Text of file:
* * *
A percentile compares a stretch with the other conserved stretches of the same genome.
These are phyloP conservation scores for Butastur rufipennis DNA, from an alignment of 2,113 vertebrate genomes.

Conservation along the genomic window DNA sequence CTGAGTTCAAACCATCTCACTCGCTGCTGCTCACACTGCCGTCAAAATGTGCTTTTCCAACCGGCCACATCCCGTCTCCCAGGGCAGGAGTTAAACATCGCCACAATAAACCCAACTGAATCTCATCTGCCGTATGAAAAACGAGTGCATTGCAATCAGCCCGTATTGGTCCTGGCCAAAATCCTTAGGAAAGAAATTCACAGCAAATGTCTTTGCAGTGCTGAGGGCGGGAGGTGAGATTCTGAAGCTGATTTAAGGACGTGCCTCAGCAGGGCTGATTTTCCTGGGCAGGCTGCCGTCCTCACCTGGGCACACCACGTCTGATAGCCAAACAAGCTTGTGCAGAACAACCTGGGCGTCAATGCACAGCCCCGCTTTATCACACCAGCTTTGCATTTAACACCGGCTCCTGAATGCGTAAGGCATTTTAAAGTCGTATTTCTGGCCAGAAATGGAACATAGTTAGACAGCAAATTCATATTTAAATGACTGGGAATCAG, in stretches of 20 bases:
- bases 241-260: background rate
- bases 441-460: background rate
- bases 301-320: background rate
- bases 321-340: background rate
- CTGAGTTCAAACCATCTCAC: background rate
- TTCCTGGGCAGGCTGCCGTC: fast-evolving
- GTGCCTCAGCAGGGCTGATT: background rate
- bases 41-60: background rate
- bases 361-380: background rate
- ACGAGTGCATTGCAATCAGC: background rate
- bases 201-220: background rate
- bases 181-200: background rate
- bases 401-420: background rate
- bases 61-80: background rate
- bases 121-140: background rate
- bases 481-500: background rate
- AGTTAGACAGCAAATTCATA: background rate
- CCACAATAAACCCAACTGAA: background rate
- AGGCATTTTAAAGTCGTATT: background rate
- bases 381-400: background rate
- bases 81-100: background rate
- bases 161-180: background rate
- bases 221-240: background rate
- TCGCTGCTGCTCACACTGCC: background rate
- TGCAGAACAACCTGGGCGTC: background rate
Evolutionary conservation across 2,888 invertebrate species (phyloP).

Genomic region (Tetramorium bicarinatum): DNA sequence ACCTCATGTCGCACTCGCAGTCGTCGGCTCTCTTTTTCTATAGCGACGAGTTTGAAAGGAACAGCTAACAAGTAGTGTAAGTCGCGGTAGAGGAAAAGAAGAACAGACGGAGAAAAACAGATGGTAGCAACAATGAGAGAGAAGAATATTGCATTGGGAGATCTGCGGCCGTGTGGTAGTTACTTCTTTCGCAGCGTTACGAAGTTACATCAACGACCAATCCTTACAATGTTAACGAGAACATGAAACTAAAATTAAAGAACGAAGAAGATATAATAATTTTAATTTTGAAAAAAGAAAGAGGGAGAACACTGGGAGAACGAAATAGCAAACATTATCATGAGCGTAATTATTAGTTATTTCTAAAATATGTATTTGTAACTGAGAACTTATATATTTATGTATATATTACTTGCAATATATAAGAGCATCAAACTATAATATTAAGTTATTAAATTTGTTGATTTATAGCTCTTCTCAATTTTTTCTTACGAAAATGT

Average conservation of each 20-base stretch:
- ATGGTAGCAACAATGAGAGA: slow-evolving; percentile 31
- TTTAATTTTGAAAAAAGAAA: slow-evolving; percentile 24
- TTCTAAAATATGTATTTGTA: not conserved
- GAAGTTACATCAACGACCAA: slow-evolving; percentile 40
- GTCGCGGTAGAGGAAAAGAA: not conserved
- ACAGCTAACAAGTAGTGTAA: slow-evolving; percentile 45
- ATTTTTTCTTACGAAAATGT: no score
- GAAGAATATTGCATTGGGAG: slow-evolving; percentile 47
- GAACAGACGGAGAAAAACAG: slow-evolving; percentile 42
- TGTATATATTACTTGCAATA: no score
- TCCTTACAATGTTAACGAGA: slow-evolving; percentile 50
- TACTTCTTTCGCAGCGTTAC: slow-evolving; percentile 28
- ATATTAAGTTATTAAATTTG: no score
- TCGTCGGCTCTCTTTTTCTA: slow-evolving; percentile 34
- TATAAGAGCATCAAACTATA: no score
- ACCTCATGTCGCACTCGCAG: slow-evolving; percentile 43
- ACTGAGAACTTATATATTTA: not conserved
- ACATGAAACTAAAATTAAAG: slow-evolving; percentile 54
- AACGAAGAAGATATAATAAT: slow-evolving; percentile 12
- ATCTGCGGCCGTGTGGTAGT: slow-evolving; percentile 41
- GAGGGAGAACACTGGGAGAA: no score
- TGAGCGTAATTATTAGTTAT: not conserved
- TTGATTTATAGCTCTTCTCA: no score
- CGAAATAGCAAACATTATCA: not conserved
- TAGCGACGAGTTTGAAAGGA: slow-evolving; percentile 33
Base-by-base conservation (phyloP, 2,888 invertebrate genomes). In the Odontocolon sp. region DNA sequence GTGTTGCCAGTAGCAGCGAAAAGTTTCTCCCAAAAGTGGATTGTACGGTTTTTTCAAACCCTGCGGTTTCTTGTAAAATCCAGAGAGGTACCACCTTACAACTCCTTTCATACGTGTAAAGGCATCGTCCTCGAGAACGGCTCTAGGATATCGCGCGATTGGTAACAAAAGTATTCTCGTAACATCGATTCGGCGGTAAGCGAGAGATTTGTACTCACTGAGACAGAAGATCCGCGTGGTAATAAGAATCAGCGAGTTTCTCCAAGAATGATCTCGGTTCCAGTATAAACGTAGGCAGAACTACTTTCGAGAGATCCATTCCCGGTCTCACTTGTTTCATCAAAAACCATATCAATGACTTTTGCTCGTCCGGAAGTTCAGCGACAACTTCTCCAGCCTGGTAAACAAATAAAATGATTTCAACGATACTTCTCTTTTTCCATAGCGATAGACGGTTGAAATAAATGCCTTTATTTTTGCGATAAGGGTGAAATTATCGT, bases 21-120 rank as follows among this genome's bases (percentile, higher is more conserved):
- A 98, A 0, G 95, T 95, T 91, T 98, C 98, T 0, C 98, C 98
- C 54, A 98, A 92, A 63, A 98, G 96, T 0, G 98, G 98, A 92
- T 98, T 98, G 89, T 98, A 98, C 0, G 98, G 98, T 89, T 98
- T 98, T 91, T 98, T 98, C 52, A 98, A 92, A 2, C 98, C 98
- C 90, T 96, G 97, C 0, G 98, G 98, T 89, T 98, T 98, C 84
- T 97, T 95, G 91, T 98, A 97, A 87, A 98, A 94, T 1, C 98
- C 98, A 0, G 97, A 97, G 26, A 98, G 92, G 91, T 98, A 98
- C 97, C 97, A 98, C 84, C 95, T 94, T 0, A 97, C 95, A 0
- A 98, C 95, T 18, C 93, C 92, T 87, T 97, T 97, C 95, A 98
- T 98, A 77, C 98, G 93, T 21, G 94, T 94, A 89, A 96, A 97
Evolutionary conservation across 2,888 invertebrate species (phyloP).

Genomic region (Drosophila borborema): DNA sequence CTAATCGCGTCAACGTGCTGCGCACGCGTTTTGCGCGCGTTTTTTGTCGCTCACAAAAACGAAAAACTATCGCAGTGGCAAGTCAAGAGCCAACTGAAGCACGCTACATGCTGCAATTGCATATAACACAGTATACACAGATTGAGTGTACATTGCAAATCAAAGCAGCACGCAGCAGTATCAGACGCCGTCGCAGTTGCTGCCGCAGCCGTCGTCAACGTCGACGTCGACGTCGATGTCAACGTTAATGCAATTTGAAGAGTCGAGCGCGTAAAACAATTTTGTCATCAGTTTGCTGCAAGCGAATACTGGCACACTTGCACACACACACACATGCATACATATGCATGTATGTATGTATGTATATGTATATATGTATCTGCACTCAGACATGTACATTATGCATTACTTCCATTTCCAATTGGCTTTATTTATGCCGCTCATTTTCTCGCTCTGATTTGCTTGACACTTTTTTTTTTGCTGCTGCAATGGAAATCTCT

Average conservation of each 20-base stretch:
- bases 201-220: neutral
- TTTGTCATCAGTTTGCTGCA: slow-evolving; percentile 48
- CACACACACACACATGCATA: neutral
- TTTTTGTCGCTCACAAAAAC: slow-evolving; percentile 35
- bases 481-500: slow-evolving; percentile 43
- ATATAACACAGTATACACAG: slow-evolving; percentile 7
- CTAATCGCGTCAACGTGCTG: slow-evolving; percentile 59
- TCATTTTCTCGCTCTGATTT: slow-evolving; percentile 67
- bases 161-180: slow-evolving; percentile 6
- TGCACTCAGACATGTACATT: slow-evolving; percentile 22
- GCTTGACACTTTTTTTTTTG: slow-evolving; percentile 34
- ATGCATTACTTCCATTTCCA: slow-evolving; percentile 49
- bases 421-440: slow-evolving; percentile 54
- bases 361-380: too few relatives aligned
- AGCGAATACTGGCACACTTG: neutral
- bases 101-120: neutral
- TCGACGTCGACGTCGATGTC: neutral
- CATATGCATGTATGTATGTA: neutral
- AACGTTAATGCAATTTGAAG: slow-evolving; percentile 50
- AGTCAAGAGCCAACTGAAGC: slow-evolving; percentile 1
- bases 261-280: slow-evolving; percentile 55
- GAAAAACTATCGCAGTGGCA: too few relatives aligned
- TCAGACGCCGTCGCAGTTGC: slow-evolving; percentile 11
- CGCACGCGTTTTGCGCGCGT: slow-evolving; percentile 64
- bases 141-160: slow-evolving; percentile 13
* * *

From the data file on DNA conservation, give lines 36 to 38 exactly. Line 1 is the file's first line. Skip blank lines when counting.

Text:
- GTCGCGGTAGAGGAAAAGAA: not conserved
- ACAGCTAACAAGTAGTGTAA: slow-evolving; percentile 45
- ATTTTTTCTTACGAAAATGT: no score